G. Gordon Liddy, a cloak-and-dagger lawyer who masterminded dirty tricks for the White House and concocted the bungled burglary that led to the Watergate scandal and the resignation of President Richard M. Nixon in 1974, died on Tuesday in Mount Vernon, Va. He was 90.
His death, at the home of his daughter Alexandra Liddy Bourne, was confirmed by his son Thomas P. Liddy, who said that his father had Parkinson’s disease and had been in declining health.
Decades after Watergate entered the lexicon, Mr. Liddy was still an enigma in the cast of characters who fell from grace with the 37th president — to some a patriot who went silently to prison refusing to betray his comrades, to others a zealot who cashed in on bogus celebrity to become an author and syndicated talk show host.
As a leader of a White House “plumbers” unit set up to plug information leaks, and then as a strategist for the president’s re-election campaign, Mr. Liddy helped devise plots to discredit Nixon “enemies” and to disrupt the 1972 Democratic National Convention. Most were far-fetched — bizarre kidnappings, acts of sabotage, traps using prostitutes, even an assassination — and were never carried out.
But Mr. Liddy, a former F.B.I. agent, and E. Howard Hunt, a former C.I.A. agent, engineered two break-ins at the Democratic National Committee offices in the Watergate complex in Washington. On May 28, 1972, as Mr. Liddy and Mr. Hunt stood by, six Cuban expatriates and James W. McCord Jr., a Nixon campaign security official, went in, planted bugs, photographed documents and got away cleanly.
A few weeks later, on June 17, four Cubans and Mr. McCord, wearing surgical gloves and carrying walkie-talkies, returned to the scene and were caught by the police. Mr. Liddy and Mr. Hunt, running the operation from a Watergate hotel room, fled but were soon arrested and indicted on charges of burglary, wiretapping and conspiracy.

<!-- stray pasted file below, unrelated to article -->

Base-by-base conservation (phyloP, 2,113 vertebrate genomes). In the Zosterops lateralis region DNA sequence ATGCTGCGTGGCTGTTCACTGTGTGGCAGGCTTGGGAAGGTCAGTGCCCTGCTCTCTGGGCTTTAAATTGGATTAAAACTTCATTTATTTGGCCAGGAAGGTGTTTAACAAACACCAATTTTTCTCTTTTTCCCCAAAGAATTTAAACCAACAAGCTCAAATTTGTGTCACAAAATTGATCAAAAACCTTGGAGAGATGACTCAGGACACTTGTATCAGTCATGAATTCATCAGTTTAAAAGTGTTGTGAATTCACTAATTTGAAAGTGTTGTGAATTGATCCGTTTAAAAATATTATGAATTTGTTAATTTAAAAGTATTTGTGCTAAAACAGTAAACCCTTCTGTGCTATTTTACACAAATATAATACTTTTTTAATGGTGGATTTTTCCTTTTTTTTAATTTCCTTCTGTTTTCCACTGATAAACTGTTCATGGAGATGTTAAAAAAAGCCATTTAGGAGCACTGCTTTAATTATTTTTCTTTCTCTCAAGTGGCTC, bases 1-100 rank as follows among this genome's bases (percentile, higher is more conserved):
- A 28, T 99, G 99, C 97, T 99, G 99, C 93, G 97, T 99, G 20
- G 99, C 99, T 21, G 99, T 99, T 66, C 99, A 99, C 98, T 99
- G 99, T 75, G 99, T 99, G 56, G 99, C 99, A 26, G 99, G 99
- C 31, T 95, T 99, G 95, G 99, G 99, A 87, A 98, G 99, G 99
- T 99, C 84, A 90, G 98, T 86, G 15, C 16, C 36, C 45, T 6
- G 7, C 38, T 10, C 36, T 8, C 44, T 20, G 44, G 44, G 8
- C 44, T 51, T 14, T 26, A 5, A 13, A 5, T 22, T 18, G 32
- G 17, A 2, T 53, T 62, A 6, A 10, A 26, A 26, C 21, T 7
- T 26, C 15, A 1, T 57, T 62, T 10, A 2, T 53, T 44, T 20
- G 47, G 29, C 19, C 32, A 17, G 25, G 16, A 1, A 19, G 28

In the context of 1972, with Mr. Nixon’s triumphal visit to China and a steam-rolling presidential campaign that soon crushed the Democrat, Senator George S. McGovern, the Watergate case looked inconsequential at first. Mr. Nixon’s press secretary, Ron Ziegler, dismissed it as a “third-rate burglary.”
But it deepened a White House cover-up that had begun in 1971, when Mr. Liddy and Mr. Hunt broke into the office of the psychiatrist of Daniel Ellsberg, who leaked the Pentagon Papers to The New York Times, looking for damaging information on him. Over the next two years, the cover-up unraveled under pressure of investigations, trials, hearings and headlines into the worst political scandal — and the first resignation by a sitting president — in the nation’s history.
Unlike the other Watergate defendants, Mr. Liddy refused to testify about his activities for the White House or the Committee to Re-elect the President, and drew the longest term among those who went to prison. He was sentenced by Judge John J. Sirica to 6 to 20 years, but served only 52 months. President Jimmy Carter commuted his term in 1977.
“I have lived as I believed I ought to have lived,” Mr. Liddy, a small dapper man with a baldish pate and a brushy mustache, told reporters after his release. He said he had no regrets and would do it again. “When the prince approaches his lieutenant, the proper response of the lieutenant to the prince is, ‘Fiat voluntas tua,’” he said, using the Latin of the Lord’s Prayer for “Thy will be done.”
Neil Vigdor contributed reporting.
A complete obituary will appear shortly.